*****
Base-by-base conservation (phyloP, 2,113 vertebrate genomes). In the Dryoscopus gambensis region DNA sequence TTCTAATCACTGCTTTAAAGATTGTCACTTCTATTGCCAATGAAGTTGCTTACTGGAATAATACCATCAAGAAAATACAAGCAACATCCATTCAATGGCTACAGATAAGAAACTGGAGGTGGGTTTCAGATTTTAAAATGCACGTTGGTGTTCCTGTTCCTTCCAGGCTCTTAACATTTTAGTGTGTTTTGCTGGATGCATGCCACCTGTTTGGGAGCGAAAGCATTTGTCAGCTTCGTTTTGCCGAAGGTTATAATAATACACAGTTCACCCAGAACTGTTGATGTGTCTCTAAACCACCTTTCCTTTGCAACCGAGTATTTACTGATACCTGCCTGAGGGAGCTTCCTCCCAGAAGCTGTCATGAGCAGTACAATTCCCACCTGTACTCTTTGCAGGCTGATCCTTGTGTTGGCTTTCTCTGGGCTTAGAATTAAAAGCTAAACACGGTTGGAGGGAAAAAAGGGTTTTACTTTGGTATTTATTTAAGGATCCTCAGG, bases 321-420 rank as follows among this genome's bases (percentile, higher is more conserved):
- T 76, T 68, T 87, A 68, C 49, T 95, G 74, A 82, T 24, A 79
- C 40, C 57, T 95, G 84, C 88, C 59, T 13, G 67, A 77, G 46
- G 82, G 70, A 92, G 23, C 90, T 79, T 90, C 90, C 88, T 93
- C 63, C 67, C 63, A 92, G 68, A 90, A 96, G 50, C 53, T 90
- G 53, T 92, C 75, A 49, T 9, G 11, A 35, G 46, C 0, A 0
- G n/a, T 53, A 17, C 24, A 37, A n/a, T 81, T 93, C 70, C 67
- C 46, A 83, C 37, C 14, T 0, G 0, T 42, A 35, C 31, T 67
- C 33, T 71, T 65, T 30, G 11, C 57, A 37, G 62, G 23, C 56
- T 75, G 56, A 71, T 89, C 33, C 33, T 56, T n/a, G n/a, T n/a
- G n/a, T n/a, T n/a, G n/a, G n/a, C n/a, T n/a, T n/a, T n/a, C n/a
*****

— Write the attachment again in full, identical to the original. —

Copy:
Base-by-base conservation (phyloP, 2,113 vertebrate genomes). In the Dryoscopus gambensis region DNA sequence TTCTAATCACTGCTTTAAAGATTGTCACTTCTATTGCCAATGAAGTTGCTTACTGGAATAATACCATCAAGAAAATACAAGCAACATCCATTCAATGGCTACAGATAAGAAACTGGAGGTGGGTTTCAGATTTTAAAATGCACGTTGGTGTTCCTGTTCCTTCCAGGCTCTTAACATTTTAGTGTGTTTTGCTGGATGCATGCCACCTGTTTGGGAGCGAAAGCATTTGTCAGCTTCGTTTTGCCGAAGGTTATAATAATACACAGTTCACCCAGAACTGTTGATGTGTCTCTAAACCACCTTTCCTTTGCAACCGAGTATTTACTGATACCTGCCTGAGGGAGCTTCCTCCCAGAAGCTGTCATGAGCAGTACAATTCCCACCTGTACTCTTTGCAGGCTGATCCTTGTGTTGGCTTTCTCTGGGCTTAGAATTAAAAGCTAAACACGGTTGGAGGGAAAAAAGGGTTTTACTTTGGTATTTATTTAAGGATCCTCAGG, bases 321-420 rank as follows among this genome's bases (percentile, higher is more conserved):
- T 76, T 68, T 87, A 68, C 49, T 95, G 74, A 82, T 24, A 79
- C 40, C 57, T 95, G 84, C 88, C 59, T 13, G 67, A 77, G 46
- G 82, G 70, A 92, G 23, C 90, T 79, T 90, C 90, C 88, T 93
- C 63, C 67, C 63, A 92, G 68, A 90, A 96, G 50, C 53, T 90
- G 53, T 92, C 75, A 49, T 9, G 11, A 35, G 46, C 0, A 0
- G n/a, T 53, A 17, C 24, A 37, A n/a, T 81, T 93, C 70, C 67
- C 46, A 83, C 37, C 14, T 0, G 0, T 42, A 35, C 31, T 67
- C 33, T 71, T 65, T 30, G 11, C 57, A 37, G 62, G 23, C 56
- T 75, G 56, A 71, T 89, C 33, C 33, T 56, T n/a, G n/a, T n/a
- G n/a, T n/a, T n/a, G n/a, G n/a, C n/a, T n/a, T n/a, T n/a, C n/a